They Broke the Prairie, Being some account of the settlement of the Upper Mississippi Valley by religious and educational pioneers, told in terms of one city, Galesburg, and of one college, Knox, by Earnest Elmo Calkins, Charles Scribne'rs Sons, l939, is a non-fiction book.
I've never considered Illinois as being part of the West since it's back East, but it took awhile for white pioneers to reach there, and nowadays they call it the mid-West. That's another term that I've never really understood, but maybe I'll get into that some other time.
Galesburg, Illinois, is (or was at that time, 1937) the mule capital of the country, the book states in its opening chapter, but the volume covers the history and founding of the city from the time of the first turn of the olde sod up to the Twentieth Century, which is the title of the last chapter. The town is named after George Washington Gale, born in 1789, who became a man of religion and went west with a plan to build a college on the prairies. In Chapter 3 entitled Log City, there is an explanation of the Hoosiers, Suckers, and Pukes that I found interesting. In the chapter entitled Schism, Edward Beecher, son of Lyman, brother of Henry Ward Beecher and Harriet Beecher Stowe became a preacher in Galesburg and was "a favorite topic of conversation" because of his eccentricities. Abraham Lincoln came to Galesburg, too, for one of the debates with Douglas.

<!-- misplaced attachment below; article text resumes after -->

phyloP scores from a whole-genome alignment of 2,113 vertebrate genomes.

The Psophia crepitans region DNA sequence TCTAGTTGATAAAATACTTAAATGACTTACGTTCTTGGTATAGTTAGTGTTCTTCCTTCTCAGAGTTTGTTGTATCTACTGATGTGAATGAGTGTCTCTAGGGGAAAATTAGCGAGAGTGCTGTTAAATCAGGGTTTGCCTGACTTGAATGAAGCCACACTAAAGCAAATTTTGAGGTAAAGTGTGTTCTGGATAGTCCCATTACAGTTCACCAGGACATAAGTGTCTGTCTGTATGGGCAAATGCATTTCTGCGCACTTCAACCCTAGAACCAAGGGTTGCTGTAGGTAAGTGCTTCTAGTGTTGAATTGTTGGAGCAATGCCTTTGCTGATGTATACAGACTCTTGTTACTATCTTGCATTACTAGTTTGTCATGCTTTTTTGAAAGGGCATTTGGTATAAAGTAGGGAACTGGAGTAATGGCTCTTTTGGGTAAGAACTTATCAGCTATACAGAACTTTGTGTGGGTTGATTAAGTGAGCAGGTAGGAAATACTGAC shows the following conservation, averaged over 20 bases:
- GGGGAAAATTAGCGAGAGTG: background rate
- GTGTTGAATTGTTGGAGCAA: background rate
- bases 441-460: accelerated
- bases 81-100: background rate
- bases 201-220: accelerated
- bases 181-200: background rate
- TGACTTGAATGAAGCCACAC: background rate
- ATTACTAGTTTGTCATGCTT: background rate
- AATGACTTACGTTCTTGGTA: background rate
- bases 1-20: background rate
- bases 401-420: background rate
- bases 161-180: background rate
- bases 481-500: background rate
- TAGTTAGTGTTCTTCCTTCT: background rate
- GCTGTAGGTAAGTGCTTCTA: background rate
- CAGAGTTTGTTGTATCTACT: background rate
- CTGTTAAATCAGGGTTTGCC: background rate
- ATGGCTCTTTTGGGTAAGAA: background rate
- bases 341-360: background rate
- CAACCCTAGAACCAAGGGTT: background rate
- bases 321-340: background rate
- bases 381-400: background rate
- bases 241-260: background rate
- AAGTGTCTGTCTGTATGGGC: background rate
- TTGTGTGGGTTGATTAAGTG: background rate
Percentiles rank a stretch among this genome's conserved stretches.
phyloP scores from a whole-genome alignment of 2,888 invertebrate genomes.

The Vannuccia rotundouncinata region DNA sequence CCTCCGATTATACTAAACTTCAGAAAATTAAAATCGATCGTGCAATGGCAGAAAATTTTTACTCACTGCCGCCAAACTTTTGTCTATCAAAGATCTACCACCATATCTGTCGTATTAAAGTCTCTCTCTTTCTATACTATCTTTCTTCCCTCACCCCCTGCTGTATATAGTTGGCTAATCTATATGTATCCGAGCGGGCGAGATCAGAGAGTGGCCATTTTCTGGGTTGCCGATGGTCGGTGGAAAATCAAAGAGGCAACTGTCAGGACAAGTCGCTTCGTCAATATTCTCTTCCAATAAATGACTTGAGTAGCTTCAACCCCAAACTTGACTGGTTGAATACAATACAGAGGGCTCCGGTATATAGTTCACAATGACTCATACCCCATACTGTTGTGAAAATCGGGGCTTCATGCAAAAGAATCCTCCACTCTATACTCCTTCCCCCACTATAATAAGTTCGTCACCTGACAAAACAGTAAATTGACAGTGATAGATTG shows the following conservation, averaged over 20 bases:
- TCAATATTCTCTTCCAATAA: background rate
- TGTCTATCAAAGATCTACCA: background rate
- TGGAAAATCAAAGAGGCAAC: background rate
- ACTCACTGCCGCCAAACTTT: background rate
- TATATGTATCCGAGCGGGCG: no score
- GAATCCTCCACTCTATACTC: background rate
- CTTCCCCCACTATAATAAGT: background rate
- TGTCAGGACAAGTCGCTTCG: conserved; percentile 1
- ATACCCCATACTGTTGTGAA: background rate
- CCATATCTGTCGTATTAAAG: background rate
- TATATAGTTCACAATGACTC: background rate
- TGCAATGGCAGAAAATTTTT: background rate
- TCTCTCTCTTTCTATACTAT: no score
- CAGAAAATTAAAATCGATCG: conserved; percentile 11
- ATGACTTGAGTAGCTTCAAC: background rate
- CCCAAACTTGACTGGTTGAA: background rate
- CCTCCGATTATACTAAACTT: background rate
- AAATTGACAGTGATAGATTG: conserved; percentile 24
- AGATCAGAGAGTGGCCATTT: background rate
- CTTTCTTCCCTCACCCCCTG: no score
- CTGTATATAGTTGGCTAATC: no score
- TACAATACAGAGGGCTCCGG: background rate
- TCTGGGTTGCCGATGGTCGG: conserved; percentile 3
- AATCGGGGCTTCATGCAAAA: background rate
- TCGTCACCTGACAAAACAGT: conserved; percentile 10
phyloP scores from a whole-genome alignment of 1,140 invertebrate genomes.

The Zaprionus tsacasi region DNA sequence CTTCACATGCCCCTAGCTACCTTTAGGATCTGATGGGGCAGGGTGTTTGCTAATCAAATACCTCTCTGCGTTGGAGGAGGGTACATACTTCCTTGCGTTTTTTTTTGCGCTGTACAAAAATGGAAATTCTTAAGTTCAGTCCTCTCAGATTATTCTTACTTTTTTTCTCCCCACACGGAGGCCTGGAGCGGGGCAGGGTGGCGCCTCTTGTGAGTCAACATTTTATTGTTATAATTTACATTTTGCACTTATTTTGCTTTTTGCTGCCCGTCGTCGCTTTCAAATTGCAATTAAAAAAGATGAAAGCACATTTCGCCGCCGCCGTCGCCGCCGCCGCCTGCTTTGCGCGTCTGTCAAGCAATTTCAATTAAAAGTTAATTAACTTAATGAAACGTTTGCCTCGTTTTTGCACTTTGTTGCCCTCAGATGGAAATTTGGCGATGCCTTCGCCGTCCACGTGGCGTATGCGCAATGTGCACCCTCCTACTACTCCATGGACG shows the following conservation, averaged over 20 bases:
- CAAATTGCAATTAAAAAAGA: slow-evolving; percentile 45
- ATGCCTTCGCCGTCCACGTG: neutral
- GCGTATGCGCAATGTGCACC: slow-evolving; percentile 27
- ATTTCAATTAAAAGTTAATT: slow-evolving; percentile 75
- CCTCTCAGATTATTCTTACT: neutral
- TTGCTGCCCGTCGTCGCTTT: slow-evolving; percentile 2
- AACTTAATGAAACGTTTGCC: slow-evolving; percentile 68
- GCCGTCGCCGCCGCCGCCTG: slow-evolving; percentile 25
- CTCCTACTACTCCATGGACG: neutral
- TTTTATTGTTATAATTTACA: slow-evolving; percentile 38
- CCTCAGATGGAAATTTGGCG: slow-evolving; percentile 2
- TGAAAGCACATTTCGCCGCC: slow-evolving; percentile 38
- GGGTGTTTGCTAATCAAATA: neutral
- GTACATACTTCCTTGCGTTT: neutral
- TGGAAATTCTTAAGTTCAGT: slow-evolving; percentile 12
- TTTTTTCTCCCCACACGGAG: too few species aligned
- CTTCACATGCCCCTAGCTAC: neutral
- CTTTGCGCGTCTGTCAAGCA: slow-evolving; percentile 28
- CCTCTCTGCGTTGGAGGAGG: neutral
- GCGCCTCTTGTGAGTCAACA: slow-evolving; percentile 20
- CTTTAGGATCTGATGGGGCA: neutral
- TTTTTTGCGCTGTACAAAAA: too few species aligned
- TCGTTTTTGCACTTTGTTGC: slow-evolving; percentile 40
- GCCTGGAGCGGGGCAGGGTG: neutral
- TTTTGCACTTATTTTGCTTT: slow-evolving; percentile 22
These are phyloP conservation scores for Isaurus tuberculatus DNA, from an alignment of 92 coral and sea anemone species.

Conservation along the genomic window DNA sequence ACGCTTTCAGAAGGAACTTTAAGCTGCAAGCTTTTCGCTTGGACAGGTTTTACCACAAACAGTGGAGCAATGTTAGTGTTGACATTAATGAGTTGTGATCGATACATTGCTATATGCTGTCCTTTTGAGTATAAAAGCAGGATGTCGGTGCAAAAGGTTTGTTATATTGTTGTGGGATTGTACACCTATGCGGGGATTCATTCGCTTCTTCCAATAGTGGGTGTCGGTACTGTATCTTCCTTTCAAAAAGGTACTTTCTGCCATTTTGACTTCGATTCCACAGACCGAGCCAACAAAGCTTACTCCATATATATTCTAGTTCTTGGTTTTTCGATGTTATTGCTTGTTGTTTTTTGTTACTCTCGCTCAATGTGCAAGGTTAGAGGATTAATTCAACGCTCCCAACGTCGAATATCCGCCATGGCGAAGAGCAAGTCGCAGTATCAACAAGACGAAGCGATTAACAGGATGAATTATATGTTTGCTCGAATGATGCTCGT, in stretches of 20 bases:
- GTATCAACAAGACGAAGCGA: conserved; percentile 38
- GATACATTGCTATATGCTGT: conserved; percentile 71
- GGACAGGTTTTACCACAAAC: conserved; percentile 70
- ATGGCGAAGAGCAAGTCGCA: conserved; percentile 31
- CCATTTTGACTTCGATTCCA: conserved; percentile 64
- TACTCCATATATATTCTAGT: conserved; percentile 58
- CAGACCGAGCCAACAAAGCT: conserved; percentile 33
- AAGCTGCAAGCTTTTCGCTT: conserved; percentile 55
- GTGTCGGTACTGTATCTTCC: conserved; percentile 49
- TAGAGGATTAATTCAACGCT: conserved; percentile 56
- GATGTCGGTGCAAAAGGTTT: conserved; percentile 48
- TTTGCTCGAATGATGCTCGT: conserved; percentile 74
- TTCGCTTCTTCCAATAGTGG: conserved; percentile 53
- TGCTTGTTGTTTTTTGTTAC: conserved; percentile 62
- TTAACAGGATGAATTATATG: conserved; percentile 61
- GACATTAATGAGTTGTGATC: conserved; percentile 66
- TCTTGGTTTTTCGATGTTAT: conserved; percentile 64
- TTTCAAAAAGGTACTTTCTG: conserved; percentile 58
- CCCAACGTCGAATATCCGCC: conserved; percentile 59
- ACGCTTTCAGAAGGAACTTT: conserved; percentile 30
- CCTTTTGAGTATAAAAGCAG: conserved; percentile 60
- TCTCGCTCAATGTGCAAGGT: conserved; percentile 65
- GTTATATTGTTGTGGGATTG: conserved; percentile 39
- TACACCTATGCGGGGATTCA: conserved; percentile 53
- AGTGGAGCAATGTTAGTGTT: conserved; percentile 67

For a volume on history, being true and all, I found it to be interesting throughout, easy to read and understand, and adds a perspective on religion, slavery (Galesburg was anti-slavery), and politics that I enjoyed digging into.
(No money or gifts were received for this book description.)